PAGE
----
Teaching with TwoRavens:
The Quality of Government Data


The Quality of Government is a fantastic resource for researchers of all levels of qualitative and quantitiative expertise (Teorell et al.2015). It contains country-level variables, some from data collections such as the World Values Survey, and others from well-known articles such as Bueno de Mesquita et al. (1999). The variables contain information on the economy, health and social services, government institutions, the environment, conflict, and more. There is both a time-series dataset and a cross-sectional dataset using mostly data from 2010.
This document will guide you through some simple regressions testing plausible hypotheses with TwoRavens. We will be using the QoG cross-sectional data.

1 Access the Data

Follow the link to the Teaching with TwoRavens dataverse. Click on the Quality of Government dataset. Inside this dataset are two files: qog_std_cs_jan15.tab and qog_std_jan15.pdf. Download and open the PDF; this is the QoG codebook. Next to the “Download” button for the file qog_std_cs_jan15.tab, click “Explore.” This should open a page in your browser, as shown in figure 1.1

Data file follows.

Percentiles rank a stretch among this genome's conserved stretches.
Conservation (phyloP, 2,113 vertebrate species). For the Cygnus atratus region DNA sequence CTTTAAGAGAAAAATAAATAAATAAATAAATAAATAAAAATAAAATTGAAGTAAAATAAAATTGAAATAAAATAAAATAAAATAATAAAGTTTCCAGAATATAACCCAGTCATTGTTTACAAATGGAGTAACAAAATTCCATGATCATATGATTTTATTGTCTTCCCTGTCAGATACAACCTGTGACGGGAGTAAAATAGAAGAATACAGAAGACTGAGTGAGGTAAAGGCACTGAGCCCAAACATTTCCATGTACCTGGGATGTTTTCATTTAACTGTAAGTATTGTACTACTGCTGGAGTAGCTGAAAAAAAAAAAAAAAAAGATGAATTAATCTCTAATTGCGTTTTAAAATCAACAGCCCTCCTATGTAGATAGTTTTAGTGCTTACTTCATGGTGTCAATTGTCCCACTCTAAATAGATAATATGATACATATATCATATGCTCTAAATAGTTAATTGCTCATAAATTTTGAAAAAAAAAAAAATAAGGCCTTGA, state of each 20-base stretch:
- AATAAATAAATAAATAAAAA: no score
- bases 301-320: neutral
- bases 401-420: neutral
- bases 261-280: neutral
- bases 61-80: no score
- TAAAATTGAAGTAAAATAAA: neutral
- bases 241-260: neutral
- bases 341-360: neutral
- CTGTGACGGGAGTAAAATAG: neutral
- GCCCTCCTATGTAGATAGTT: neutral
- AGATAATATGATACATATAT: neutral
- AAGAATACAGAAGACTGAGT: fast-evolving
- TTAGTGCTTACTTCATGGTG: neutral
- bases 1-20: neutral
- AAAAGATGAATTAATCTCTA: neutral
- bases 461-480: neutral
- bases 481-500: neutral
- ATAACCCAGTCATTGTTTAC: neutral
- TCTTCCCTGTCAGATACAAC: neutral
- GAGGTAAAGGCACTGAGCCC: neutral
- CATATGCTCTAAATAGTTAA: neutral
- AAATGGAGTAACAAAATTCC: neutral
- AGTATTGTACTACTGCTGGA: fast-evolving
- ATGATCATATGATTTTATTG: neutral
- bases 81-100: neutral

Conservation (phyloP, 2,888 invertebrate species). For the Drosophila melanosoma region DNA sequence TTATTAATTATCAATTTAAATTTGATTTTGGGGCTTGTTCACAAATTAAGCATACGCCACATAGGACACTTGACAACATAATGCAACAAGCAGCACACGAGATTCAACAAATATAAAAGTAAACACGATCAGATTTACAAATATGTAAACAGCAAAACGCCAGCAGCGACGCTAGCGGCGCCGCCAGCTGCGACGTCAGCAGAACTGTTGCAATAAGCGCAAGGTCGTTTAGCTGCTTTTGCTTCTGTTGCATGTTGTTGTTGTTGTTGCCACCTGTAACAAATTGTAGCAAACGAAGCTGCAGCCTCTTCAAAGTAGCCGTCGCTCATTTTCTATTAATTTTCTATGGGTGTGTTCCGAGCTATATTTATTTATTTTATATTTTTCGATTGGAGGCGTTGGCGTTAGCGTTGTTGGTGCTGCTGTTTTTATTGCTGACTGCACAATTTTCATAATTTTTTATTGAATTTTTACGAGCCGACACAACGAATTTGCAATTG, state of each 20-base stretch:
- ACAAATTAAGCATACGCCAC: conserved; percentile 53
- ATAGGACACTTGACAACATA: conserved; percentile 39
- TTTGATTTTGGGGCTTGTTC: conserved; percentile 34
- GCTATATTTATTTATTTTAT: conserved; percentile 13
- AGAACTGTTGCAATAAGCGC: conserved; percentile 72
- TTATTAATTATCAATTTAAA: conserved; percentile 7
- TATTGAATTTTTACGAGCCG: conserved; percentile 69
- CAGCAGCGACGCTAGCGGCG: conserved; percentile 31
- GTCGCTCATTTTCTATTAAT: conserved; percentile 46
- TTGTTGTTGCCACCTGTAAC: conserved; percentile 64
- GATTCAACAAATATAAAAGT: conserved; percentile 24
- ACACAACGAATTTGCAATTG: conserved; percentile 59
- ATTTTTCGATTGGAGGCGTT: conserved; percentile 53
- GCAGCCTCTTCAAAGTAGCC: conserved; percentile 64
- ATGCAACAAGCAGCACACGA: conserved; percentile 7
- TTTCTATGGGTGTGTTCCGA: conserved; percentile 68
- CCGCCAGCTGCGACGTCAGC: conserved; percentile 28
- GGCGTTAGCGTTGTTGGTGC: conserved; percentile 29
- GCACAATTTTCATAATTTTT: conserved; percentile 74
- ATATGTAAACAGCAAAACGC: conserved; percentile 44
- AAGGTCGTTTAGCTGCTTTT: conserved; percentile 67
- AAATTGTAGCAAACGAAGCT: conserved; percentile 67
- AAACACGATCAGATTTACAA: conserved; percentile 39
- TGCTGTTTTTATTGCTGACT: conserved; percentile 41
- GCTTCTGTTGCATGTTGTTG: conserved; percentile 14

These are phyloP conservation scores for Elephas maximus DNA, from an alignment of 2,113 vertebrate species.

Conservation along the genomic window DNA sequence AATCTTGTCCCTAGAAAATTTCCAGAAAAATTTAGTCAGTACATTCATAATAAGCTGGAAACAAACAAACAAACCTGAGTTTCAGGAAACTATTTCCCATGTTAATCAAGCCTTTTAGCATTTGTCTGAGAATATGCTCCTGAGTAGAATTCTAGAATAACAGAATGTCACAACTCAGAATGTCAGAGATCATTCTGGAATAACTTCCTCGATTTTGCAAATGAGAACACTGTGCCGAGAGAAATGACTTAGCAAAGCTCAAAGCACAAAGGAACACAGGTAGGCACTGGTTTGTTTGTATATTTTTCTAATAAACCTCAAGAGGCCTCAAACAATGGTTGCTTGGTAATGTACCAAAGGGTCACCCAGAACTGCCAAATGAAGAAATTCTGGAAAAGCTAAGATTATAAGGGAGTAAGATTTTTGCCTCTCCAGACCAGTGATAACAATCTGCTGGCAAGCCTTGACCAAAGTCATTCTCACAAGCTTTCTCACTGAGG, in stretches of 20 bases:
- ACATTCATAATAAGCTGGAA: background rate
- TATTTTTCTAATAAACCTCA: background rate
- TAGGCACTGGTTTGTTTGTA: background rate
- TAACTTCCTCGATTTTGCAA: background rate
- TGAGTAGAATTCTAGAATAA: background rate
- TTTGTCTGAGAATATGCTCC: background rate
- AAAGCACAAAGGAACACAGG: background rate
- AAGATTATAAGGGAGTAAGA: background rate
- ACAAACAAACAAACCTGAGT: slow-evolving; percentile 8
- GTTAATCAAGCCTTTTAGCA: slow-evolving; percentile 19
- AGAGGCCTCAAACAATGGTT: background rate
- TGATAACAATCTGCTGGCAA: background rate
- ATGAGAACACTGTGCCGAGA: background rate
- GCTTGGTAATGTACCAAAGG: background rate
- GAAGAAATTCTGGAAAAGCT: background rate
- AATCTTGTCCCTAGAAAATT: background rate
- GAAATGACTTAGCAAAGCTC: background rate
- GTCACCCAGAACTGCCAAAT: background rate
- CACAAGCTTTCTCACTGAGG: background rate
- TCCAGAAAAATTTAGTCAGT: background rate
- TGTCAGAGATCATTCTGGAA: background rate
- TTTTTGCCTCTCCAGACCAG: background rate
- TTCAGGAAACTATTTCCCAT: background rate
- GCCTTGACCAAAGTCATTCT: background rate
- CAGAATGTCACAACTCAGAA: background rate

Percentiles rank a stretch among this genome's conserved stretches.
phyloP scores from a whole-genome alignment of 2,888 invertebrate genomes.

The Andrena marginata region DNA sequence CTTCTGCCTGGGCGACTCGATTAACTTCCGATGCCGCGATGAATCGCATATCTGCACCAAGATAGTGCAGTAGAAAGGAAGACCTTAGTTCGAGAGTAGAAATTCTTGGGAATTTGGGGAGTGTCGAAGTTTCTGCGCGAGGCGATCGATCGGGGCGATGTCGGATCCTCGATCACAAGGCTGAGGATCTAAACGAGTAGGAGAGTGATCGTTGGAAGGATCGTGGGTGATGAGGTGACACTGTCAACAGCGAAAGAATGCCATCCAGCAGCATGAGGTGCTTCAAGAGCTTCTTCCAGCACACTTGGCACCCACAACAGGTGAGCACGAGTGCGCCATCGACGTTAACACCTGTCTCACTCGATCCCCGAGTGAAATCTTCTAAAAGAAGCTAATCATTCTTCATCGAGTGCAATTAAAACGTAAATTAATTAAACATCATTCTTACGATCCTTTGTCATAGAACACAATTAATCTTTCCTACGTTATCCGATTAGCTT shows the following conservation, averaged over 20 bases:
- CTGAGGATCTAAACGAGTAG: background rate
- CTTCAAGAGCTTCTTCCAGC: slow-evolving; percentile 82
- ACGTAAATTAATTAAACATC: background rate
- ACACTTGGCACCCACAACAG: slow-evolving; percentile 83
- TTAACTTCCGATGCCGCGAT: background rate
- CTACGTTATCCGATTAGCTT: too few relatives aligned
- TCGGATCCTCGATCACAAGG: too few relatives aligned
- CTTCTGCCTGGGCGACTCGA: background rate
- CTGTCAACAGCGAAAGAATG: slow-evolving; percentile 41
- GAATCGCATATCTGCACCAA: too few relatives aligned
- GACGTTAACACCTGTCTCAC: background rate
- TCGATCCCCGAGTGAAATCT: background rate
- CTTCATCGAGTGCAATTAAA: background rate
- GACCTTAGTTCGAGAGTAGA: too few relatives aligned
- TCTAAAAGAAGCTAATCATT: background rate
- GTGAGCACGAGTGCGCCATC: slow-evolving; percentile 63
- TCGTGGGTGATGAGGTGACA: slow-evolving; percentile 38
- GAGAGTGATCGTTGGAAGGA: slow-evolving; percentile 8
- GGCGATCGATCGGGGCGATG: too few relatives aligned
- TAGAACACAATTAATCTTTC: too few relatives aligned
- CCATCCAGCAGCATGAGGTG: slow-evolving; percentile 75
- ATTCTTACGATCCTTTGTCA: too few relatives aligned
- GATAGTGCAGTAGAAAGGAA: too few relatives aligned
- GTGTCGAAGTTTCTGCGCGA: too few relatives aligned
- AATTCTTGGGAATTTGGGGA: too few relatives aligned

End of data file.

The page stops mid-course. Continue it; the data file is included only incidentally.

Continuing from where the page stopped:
Figure 1: TwoRavens loaded with the Quality of Government data.

2 Testing Simple Hypotheses

Due to its breadth of variables, the Quality of Government dataset can be used to assess hypotheses across many fields of social science. In the following section, one hypothesis is proposed and tested in preliminary, exploratory fashion.

2.1 Religiosity and Foreign Aid

Studies such as Reitsma, Scheepers and Grotenhuis (2006), Graham and Haidt (2010), and Sablosky (2014) have examined the relationship between religiosity and charity in the individual. Others, such as Paxton and Knack (2011) and Hook (2008), have examined the role between religion and foreign aid. Suppose a student has developed a theory relating findings in this literature, and is now interested in exploring the statistical relationship between religion and foreign aid.

Alternatively, perhaps a politician states that individuals who are more religious give more to charity, and by extension religious countries are more charitable. Suppose an individual wishes to fact-check that politician.

In either situation, a first step is likely a simple statistical test. In the QoG data, there is an aid variable aid_cpsc, and a measure of religiousness wvs_rel. These variables are easily discoverable in the QoG codebook. Let’s estimate a simple regression to test this hypothesis.

After loading the data:


Figure 2: TwoRavens results for religiousness and aid

The results from this regression appear in figure 2. As we can see, the effect of religiousness is positive and significant at the 0.1 level, but not significant at the 0.05 level. Exploring the relationship a bit further, we might also include variables for a country’s GDP and population.


Figure 3: TwoRavens results for religiousness and aid

The results from this better-specified model appear in figure 3. As we can see, the effect of religiousness is still positve, but not statistically significant at any conventional level.